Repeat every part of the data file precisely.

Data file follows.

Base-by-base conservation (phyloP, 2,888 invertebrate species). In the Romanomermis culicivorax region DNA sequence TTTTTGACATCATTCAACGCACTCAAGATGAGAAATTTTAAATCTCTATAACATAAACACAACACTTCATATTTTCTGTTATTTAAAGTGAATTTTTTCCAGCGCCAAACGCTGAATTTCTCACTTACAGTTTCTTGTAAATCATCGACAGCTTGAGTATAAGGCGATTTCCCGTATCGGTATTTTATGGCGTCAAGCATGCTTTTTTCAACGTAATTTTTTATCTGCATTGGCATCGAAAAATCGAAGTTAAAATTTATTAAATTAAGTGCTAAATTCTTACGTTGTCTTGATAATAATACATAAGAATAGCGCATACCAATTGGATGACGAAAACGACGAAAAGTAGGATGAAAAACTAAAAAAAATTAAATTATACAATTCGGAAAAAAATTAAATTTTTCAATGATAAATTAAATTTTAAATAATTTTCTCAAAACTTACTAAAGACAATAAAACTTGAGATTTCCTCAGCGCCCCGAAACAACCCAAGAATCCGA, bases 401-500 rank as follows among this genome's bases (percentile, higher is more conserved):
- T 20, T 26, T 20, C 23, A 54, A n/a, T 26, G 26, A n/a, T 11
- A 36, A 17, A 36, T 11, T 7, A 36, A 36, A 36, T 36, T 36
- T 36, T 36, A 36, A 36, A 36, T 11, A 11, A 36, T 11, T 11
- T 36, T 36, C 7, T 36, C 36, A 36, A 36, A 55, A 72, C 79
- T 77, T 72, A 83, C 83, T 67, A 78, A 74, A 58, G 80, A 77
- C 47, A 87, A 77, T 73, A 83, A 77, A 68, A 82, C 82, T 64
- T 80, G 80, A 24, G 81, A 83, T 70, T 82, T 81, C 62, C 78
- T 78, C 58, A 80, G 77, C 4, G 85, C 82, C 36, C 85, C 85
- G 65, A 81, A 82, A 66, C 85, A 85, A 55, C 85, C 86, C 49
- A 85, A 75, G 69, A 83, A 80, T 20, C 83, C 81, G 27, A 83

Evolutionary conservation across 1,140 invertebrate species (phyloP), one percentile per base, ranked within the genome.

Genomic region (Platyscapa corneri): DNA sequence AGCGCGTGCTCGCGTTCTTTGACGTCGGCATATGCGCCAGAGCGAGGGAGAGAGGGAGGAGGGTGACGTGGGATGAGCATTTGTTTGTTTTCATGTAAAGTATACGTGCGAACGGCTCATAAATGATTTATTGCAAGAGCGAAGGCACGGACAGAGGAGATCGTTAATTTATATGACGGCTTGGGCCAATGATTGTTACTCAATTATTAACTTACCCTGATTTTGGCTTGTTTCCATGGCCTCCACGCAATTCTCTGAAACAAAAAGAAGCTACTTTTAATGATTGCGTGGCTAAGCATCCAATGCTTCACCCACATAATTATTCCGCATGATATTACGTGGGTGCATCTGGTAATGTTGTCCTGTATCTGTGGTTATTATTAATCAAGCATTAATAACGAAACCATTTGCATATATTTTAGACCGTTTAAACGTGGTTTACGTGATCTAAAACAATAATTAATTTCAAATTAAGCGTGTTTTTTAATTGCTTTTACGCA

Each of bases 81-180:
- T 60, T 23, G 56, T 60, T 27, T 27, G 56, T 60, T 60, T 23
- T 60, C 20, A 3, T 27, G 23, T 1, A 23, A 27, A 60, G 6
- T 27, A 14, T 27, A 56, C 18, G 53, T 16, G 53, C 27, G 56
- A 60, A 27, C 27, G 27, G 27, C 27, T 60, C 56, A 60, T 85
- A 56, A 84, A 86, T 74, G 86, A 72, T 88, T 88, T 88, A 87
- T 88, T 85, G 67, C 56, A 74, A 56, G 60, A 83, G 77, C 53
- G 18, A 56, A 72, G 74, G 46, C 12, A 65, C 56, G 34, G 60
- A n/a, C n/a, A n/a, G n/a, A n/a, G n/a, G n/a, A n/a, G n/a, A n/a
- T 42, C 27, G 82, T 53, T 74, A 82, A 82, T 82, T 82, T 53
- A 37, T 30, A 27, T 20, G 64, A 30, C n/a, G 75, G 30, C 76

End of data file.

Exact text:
Base-by-base conservation (phyloP, 2,888 invertebrate species). In the Romanomermis culicivorax region DNA sequence TTTTTGACATCATTCAACGCACTCAAGATGAGAAATTTTAAATCTCTATAACATAAACACAACACTTCATATTTTCTGTTATTTAAAGTGAATTTTTTCCAGCGCCAAACGCTGAATTTCTCACTTACAGTTTCTTGTAAATCATCGACAGCTTGAGTATAAGGCGATTTCCCGTATCGGTATTTTATGGCGTCAAGCATGCTTTTTTCAACGTAATTTTTTATCTGCATTGGCATCGAAAAATCGAAGTTAAAATTTATTAAATTAAGTGCTAAATTCTTACGTTGTCTTGATAATAATACATAAGAATAGCGCATACCAATTGGATGACGAAAACGACGAAAAGTAGGATGAAAAACTAAAAAAAATTAAATTATACAATTCGGAAAAAAATTAAATTTTTCAATGATAAATTAAATTTTAAATAATTTTCTCAAAACTTACTAAAGACAATAAAACTTGAGATTTCCTCAGCGCCCCGAAACAACCCAAGAATCCGA, bases 401-500 rank as follows among this genome's bases (percentile, higher is more conserved):
- T 20, T 26, T 20, C 23, A 54, A n/a, T 26, G 26, A n/a, T 11
- A 36, A 17, A 36, T 11, T 7, A 36, A 36, A 36, T 36, T 36
- T 36, T 36, A 36, A 36, A 36, T 11, A 11, A 36, T 11, T 11
- T 36, T 36, C 7, T 36, C 36, A 36, A 36, A 55, A 72, C 79
- T 77, T 72, A 83, C 83, T 67, A 78, A 74, A 58, G 80, A 77
- C 47, A 87, A 77, T 73, A 83, A 77, A 68, A 82, C 82, T 64
- T 80, G 80, A 24, G 81, A 83, T 70, T 82, T 81, C 62, C 78
- T 78, C 58, A 80, G 77, C 4, G 85, C 82, C 36, C 85, C 85
- G 65, A 81, A 82, A 66, C 85, A 85, A 55, C 85, C 86, C 49
- A 85, A 75, G 69, A 83, A 80, T 20, C 83, C 81, G 27, A 83

Evolutionary conservation across 1,140 invertebrate species (phyloP), one percentile per base, ranked within the genome.

Genomic region (Platyscapa corneri): DNA sequence AGCGCGTGCTCGCGTTCTTTGACGTCGGCATATGCGCCAGAGCGAGGGAGAGAGGGAGGAGGGTGACGTGGGATGAGCATTTGTTTGTTTTCATGTAAAGTATACGTGCGAACGGCTCATAAATGATTTATTGCAAGAGCGAAGGCACGGACAGAGGAGATCGTTAATTTATATGACGGCTTGGGCCAATGATTGTTACTCAATTATTAACTTACCCTGATTTTGGCTTGTTTCCATGGCCTCCACGCAATTCTCTGAAACAAAAAGAAGCTACTTTTAATGATTGCGTGGCTAAGCATCCAATGCTTCACCCACATAATTATTCCGCATGATATTACGTGGGTGCATCTGGTAATGTTGTCCTGTATCTGTGGTTATTATTAATCAAGCATTAATAACGAAACCATTTGCATATATTTTAGACCGTTTAAACGTGGTTTACGTGATCTAAAACAATAATTAATTTCAAATTAAGCGTGTTTTTTAATTGCTTTTACGCA

Each of bases 81-180:
- T 60, T 23, G 56, T 60, T 27, T 27, G 56, T 60, T 60, T 23
- T 60, C 20, A 3, T 27, G 23, T 1, A 23, A 27, A 60, G 6
- T 27, A 14, T 27, A 56, C 18, G 53, T 16, G 53, C 27, G 56
- A 60, A 27, C 27, G 27, G 27, C 27, T 60, C 56, A 60, T 85
- A 56, A 84, A 86, T 74, G 86, A 72, T 88, T 88, T 88, A 87
- T 88, T 85, G 67, C 56, A 74, A 56, G 60, A 83, G 77, C 53
- G 18, A 56, A 72, G 74, G 46, C 12, A 65, C 56, G 34, G 60
- A n/a, C n/a, A n/a, G n/a, A n/a, G n/a, G n/a, A n/a, G n/a, A n/a
- T 42, C 27, G 82, T 53, T 74, A 82, A 82, T 82, T 82, T 53
- A 37, T 30, A 27, T 20, G 64, A 30, C n/a, G 75, G 30, C 76